“And she (Hagar) called the name of the Lord that spake unto her, ‘Thou God seest me:’ for she said, ‘Have I also here looked after Him that seeth me.’”
Genesis 16: 13
King James Version
“Never Forgotten; Never Alone”
Our God Is Merciful
“Among the attributes of God, although they are all equal, mercy shines with even more brilliance than justice.”
Miguel de Cervantes
Is there someone in my life to whom I can show God’s gift of mercy?
“God’s boundless mercy is
like to the ever-wealthy ocean
which though it sends forth
thousand streams, ‘tis never
known, or else seen to be the emptier;
and though it takes all in,
‘til no more
full, and filled full, than when
full filled before.”
“We hand folks over to God’s mercy, and show none ourselves.” - George Eliot
Her name was Hagar. In the Hebrew, no meaning is found for this name – she is identified only as an Egyptian slave and the mother of Ishmael. It’s not surprising that she seems to be diminished in the records of history. Hagar was just a castaway – a give away – a throw away. Like so many of the trampled upon throughout history, she probably would hardly have been noticed except for the events recorded in Genesis 16.
But before we examine our text for today, I want to go back in time to a day when God, through His grace, identified a man – Abram – and told him that he was chosen. We put a great deal of emphasis on the fact that God called Abram and chose him to be the “father” of a great nation, and rightly so. But why did God call Abram? What was at the “heart” of God’s call? Was it so Abram could become the richest man on earth? Was it so he could be the wisest? Was it so Abram would become the head of the most powerful nation ever known? Or did God have another reason? Genesis 12: 2 holds the answer when God tells Abram, “I have chosen you to be a blessing.” Quite simply, isn’t this the reason God embraces each of us and invites us to then embrace others. For as we open ourselves to the flow of God’s love through us, we will pass on our heaven-sent gifts to others.
Abram and Sarai were chosen by God to be a flowing fountain of God’s blessing to others. It is critical to note, God didn’t put any “limiting factors” on His call to sharing. God didn’t say, “Abram and Sarai, only pass on my blessings to your family or to the people you like.” Instead, God’s call to all of us is that we will share the best heaven has given with everyone. As Jesus instructed us, even our enemies.
Sadly, instead of sharing the blessings, Abram and Sarai, over and over again, showed a lack of confidence in God’s promises and what is worse, even stooped to treating one of God’s daughters, Hagar, in a cruel and abusive manner.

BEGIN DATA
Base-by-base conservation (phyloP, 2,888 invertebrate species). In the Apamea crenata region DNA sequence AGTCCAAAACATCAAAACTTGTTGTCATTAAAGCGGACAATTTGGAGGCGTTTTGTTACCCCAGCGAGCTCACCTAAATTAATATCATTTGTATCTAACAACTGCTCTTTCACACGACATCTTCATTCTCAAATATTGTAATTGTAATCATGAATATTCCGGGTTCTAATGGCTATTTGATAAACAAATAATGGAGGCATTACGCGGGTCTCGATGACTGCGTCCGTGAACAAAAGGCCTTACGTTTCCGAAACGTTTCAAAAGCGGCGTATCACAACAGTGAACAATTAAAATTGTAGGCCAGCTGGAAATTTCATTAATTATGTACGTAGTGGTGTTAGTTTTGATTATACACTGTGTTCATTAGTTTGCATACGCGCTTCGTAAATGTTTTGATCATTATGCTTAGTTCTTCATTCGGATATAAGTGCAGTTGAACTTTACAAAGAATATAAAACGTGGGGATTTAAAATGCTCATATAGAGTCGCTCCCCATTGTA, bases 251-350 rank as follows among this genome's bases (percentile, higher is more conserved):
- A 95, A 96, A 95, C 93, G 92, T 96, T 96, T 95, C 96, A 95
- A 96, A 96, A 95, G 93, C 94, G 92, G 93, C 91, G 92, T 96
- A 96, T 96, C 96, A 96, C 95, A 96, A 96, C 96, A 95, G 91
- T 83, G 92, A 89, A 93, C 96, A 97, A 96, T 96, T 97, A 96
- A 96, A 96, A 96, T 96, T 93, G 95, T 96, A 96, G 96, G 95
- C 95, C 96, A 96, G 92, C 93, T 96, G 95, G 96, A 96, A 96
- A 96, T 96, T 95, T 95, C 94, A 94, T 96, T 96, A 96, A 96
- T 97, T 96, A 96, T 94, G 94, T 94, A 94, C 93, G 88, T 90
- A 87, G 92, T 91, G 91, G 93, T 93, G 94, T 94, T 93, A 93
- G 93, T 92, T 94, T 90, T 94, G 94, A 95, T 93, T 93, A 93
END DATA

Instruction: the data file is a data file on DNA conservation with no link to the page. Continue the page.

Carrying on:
I have to tell you, I might have expected Hagar to look at Abram and Sarai and say with utter contempt and hatred, “If this is what your God is like, if this is what your God demands, I want no part of your God. Don’t tell me about your God.”
And you know this is exactly what has happened throughout history. God’s children, individuals who take the name of the God of heaven or call themselves by the name of His Son, Jesus Christ, instead of being waters of life to those who need healing the most, dam ourselves up until we become stagnant pools of water that not only give out toxic waste to those who need the clear, clean refreshment God offers, but have also a “polluting” effect on each other. When I see Christians, even in the same religious denomination, arguing about some theological issue and allowing their bitter arguments to divide God’s children, I cringe at the thought of what the “Hagar’s” see. For from the outside looking in, as we have seen very vividly this week, sometimes God’s chosen ones look very pathetic and mean and harsh.
And yet – and how I love this – just because God’s chosen flub-up, doesn’t mean He walks off and leaves all of us. Nor does it mean He will let our mistakes poison a Hagar to the point where she cannot even recognize the characteristics of her Father, God.
In spite of the fact that Hagar was taken from Egypt by force; impregnated by coercion; and then abused by the very people who should have been God’s example to her, Hagar still, when in the desert fleeing for her mental and physical welfare, called the God of Abram and Sarai, “the God who sees me.” This is tantamount to saying, “Thank you God, for I know now that somebody cares about me. At least you do.”
Isn’t this a magnificent testimony to the mercy of our God? He follows our every step, no matter how painful and heartbreaking, no matter how ill-treated we have been, even by some of His other children who should know better, yet He follows us into the desert with the “Angel of the Lord” for protection and His fountain of water and bread of life.
I know today I’m thankful I can call my God, “the God who sees and cares for me!” Aren’t you?
“The desert waits,
ready for those who come,
who come obedient to the Spirit’s leading;
or who are driven,
because they will not come any other way.
The desert always waits,
ready to let us know who we are --
the place of self-discovery.
And whilst we fear, and rightly,
the loneliness and emptiness and harshness
we forget the angels,
whom we cannot see for our blindness,
but who come when God decides
that we need their help;
when we are ready
for what they can give us.”
Dorothy Valcarcel, Author
When A Woman Meets Jesus
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